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Reasons That An Educational Travel Experience Is More Valuable Than A Summer Job For Your Teen

When the end of the school year approaches, you may be starting to suggest that your teenager looks for a summer job. There are plenty of benefits of doing so, including not only earning money, but also getting a chance to develop some real-world skills that can be beneficial in the years ahead. However, if you're looking for a beneficial activity for your teen, you might wish to consider signing him or her up for an educational travel experience. Many travel companies that specialize in educational travel offer trips at home and abroad that focus on learning and are also plenty of fun. Here are some reasons that this idea can be better than having your teen work for the summer.

It Could Steer Him/Her Toward Post-Secondary Education

Many teens have an idea of what they wish to study in college, but this isn't always the case. Summer jobs aren't likely to push your teen in this direction — for example, flipping burgers isn't so compelling that he or she will want to forgo college and continue to work in fast food. However, an educational tour can open your teen's eyes to a topic that he or she may wish to explore in further education. For example, a memorable visit to a museum could steer your teen toward taking museum studies at college.

There's No Better Time

The summers in high school are the perfect time to explore unique experiences such as educational travel. Teens and young adults are unlikely to take time for this type of adventure as the years go on — for example, at college, they'll be so focused on their studies and on working to pay for college that they might not take this type of trip. After college, many young adults are so focused on their new careers that vacationing is a distant priority. It's possible that your teen will never get to experience the value of educational travel if he or she doesn't go now.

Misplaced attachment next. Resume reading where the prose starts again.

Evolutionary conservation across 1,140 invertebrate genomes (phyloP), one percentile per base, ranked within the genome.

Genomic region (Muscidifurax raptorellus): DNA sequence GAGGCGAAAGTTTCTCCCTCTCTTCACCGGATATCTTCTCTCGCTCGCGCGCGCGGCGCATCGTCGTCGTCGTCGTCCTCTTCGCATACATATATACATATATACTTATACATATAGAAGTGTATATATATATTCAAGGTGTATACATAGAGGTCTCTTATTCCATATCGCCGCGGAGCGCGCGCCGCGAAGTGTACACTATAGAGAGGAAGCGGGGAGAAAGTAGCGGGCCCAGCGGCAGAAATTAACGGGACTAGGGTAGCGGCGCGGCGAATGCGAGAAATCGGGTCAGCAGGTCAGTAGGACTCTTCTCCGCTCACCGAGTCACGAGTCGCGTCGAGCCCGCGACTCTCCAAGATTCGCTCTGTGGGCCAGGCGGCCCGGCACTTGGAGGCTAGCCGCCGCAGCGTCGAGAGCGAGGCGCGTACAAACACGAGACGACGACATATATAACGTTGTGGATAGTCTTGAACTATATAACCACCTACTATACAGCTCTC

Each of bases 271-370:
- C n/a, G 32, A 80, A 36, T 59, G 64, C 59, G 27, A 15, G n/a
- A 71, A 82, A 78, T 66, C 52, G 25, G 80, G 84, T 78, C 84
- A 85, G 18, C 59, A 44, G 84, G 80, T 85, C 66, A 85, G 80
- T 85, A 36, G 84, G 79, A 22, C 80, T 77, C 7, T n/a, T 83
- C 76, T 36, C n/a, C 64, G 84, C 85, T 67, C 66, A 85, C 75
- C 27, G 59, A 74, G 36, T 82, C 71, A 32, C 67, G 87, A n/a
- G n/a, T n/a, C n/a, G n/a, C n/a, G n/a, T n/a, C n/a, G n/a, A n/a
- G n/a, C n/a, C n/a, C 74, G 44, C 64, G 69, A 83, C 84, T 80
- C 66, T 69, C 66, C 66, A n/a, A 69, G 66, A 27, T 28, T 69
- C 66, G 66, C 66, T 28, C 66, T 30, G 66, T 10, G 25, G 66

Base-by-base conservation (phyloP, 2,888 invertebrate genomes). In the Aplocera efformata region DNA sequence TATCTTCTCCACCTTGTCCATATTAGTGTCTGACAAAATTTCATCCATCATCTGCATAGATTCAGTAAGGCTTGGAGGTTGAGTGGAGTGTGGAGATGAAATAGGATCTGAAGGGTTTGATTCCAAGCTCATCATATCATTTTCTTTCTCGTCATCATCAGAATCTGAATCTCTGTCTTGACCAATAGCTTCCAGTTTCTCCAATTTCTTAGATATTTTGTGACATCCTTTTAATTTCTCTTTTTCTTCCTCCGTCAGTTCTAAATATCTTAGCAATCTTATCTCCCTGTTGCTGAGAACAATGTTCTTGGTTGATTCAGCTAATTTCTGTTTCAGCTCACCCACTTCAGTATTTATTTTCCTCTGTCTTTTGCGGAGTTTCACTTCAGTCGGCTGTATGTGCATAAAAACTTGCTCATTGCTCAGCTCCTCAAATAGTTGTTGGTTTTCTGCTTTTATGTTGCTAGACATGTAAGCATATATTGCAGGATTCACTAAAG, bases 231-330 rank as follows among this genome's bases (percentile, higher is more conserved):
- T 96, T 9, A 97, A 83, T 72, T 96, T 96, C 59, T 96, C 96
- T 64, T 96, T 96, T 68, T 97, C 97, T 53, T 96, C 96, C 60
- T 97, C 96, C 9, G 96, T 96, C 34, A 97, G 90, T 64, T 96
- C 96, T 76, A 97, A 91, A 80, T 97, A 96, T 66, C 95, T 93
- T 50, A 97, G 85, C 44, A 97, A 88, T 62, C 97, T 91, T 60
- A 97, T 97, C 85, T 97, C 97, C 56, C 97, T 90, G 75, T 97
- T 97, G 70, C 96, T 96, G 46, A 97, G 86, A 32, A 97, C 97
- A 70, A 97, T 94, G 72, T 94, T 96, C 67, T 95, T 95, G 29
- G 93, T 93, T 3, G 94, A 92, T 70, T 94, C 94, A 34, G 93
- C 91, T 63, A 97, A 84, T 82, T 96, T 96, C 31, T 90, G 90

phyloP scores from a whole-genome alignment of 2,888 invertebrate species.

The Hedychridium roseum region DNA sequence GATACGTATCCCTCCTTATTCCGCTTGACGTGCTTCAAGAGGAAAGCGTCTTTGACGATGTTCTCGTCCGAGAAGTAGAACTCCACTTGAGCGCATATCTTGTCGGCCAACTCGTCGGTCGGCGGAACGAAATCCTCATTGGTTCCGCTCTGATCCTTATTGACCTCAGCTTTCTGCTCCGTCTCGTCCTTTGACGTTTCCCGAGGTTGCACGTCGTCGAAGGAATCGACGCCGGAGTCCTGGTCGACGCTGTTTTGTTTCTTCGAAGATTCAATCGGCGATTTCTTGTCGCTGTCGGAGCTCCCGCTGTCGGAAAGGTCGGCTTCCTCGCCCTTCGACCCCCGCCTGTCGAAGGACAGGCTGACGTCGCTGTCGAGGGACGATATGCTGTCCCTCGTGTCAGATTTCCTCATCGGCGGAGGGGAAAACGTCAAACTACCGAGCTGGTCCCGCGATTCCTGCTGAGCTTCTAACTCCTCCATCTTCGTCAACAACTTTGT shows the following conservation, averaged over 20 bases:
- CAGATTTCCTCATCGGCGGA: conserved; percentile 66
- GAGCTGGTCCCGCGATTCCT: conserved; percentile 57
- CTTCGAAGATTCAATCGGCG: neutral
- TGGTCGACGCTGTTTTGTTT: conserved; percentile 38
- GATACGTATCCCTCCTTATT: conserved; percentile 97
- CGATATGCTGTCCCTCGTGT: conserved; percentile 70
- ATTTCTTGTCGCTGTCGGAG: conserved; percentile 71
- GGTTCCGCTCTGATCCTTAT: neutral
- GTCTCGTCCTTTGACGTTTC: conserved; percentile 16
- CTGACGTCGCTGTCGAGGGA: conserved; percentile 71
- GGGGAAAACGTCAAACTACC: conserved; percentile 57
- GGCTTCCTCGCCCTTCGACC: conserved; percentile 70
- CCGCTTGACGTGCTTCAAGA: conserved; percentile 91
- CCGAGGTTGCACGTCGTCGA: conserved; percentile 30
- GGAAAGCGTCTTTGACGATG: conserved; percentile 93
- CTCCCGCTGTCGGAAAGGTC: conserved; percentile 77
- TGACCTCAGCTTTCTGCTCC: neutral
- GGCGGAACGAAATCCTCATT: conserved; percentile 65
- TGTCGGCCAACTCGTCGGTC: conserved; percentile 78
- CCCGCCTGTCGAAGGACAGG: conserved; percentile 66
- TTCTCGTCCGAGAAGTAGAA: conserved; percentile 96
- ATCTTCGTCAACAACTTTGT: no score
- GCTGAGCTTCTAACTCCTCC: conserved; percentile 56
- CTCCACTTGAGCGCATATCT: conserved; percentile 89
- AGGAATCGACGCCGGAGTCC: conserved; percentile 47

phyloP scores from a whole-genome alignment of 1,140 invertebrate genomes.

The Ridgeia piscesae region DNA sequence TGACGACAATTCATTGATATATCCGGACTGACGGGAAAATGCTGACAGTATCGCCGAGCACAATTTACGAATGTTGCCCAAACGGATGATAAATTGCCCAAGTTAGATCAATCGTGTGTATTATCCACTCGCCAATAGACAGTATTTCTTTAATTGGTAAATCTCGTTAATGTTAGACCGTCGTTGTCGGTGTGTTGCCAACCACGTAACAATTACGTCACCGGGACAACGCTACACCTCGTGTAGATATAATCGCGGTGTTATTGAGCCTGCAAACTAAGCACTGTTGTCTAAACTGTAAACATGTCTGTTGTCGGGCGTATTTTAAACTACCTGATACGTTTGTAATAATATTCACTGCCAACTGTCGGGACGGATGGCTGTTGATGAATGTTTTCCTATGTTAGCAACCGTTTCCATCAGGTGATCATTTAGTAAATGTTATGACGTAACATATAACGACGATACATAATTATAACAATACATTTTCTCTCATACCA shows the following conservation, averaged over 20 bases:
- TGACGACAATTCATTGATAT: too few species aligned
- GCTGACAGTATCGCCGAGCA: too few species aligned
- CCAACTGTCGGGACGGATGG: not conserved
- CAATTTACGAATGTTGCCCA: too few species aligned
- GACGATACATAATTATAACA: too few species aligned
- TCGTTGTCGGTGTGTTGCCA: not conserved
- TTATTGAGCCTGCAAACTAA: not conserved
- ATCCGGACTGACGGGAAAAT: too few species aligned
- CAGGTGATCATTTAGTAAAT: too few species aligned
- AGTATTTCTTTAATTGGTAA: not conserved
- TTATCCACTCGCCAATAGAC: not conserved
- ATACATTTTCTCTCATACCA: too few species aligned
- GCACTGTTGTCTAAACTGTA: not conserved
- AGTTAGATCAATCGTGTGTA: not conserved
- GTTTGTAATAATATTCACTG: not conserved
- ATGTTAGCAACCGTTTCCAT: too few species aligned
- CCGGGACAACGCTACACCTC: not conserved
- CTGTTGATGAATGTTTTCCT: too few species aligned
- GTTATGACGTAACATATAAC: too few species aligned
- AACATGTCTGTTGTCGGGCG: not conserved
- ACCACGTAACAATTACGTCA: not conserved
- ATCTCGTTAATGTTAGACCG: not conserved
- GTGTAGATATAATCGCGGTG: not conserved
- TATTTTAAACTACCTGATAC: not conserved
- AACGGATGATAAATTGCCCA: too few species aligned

It Will Broaden His/Her Horizons

Teens can often get into the rut of only hanging out with people who are into the same things as them, and this can limit their experiences as they grow up. When your teen is on an educational travel trip, he or she is unlikely to do so with friends from school, which means that it's necessary to make new friends. Sometimes, teens will make friends with not only different types of other teens, but even teens from different cities, states, and countries. This can further increase the value of this type of trip, especially at this point in the teen's life.

For more information about educational travel experiences you could sign your teen up for, contact a travel company in your area, such as Passports Educational Group Travel.